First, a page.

gpg --gen-revoke --armor --output=RevocationCertificate.asc funtimeemail@coolemail.xxx

Replace the email address with whatever you used for your key.

DO NOT OPEN THE CERT BY DOUBLE CLICKING or you may revoke the key you just generated. Not the end of the world, but annoying. Right click the file, open it in a text editor, and print it out. Once you have it printed out, put it somewhere safe. Send it to your mom. Don't lose it. Don't let anyone nefarious get a hold of it.

If someone gets ahold of your revocation certificate they can't use it to decrypt/encrypt anything. The worst they can do is revoke your key, which is simply annoying. But you may need it later if the key/password is compromised and you need to let others know the key is no longer safe to use. So keep it safe.

Once the revocation certificate is printed and secure, delete the file from your computer.

Sending messages

First you'll need someone to contact, and you'll need to import their key to your keyring. The easiest way to get started is for you to email me. Type this into the terminal:

gpg --recv-keys '7E75 9D36 322A D50C 0932 F78A C260 DFF1 79BB D858'

When you press enter it should give you confirmation that the key has been added and reveal the email address to use.

An important note on using public keys: it is important to verify the key you are adding/using actually belongs to the person you wish to communicate with. To quote from Alan Eliasen's phenomenal (and in-depth) PGP guide: "Anyone can generate a public key for any e-mail address. Anyone can post that key to any key server. Only by verifying that the key really belongs to the person you think it does does it give you any security. Without this crucial verification, all that your cryptographic software does is ensures that bits weren't corrupted during transmission, and prevents casual observers from reading the message. It does not mean that you're talking to who you think you are. You could be talking to someone else entirely (a bad guy,) or you could be subject to a man-in-the-middle attack."

Now that you have my key, to compose a message type into the terminal:

gpg -R curtis -ea

"-R" (capital r) tells GPG to encrypt the message with the recipient "hidden." That means the metadata in the encrypted content will not indicate who the intended recipient is. This is a countermeasure against traffic analysis. (If you use a lowercase "r" instead, recipient metadata will be included.) "-e" is the command to encrypt, and "-a" is the command to produce ASCII output, so you can copy and paste it into an email.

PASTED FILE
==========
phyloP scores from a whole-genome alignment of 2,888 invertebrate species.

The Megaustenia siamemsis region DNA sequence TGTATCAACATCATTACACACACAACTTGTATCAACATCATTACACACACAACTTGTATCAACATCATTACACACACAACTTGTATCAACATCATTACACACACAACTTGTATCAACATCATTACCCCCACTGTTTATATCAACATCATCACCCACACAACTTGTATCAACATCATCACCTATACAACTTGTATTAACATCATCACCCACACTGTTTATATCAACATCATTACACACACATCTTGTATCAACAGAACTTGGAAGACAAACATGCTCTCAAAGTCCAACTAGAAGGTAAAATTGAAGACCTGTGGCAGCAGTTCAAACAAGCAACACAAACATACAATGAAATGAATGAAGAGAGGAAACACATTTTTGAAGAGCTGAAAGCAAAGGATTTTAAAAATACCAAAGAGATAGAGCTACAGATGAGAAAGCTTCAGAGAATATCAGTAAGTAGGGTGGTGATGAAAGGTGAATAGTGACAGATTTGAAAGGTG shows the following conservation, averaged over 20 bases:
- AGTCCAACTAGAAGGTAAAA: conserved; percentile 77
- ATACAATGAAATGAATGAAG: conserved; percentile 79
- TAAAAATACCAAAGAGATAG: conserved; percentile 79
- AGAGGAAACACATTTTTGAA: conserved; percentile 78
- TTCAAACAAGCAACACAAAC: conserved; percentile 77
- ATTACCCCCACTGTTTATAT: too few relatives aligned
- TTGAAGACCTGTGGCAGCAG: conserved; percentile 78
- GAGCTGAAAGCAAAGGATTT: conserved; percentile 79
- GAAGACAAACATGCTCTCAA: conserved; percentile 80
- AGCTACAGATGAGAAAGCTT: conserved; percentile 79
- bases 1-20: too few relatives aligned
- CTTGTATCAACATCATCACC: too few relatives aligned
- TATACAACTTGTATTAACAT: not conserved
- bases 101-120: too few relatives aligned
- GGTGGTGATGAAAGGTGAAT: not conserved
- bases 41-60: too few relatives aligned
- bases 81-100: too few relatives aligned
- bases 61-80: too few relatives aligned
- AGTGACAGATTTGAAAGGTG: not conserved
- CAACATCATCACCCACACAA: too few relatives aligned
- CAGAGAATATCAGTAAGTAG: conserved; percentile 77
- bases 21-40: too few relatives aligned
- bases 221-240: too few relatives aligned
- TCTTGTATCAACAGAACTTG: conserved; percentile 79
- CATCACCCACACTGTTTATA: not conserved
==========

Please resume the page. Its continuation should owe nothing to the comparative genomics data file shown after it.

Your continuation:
After you hit enter, the input cursor will move down to the next line. Begin typing your message:

I got it working! One step closer to protecting my content online. :-)

When you've finished your message, press enter so you're on a new blank line, then press [CTRL+D] and you should see the encrypted text block ready to be copied and pasted into the body of an email.

A few things to keep in mind:

Receiving messages/sharing your key

For other people to contact you, they'll need your public key. There are a handful of options for providing this. Again, your decision will likely be based on your security needs.

Publish key to keyserver (most public)

First, type into the terminal:

gpg --fingerprint

Press the enter key, and you should see all the keys in your keyring with their fingerprints. Locate your key with "sub" in the leftmost column:

uid [ultimate] Curtis curtiswallen@gmail.com
sub 4096R/0x142A8E8BFD311848 2014-07-30 [expires: 2016-07-29]
Key fingerprint = C83D FB24 4279 4E79 8472 9FCE 142A 8E8B FD31 1848

Copy your sub fingerprint, and use it to send your key to the server by typing:

gpg --send-keys 'C83D FB24 4279 4E79 8472 9FCE 142A 8E8B FD31 1848'

You should get a message saying something like:

gpg: sending key 0x4F071F6587C89BC3 to hkps server hkps.pool.sks-keyservers.net

There you go! Now, you can give out your fingerprint, and others can use it to add your key to their keyring and send you encrypted messages.

Send via encrypted email

If the person you want to contact has a public facing key, you can encrypt your public key and send it to them.

Type into the terminal:

gpg --export -a 'fingerprint' // (replace fingerprint with your fingerprint)

After pressing the enter key, you will see a chunk of output starting with "-----BEGIN PGP PUBLIC KEY BLOCK-----". This is your full public PGP key. Copy and paste the entire thing, including the "BEGIN" and "END" lines in an email to whoever you want to send it to.

They can then enter the command "gpg --import" into their terminal, paste in your keyblock, press the enter key, and then [CTRL-D], to import it to their keyring.

Trade in person (most private)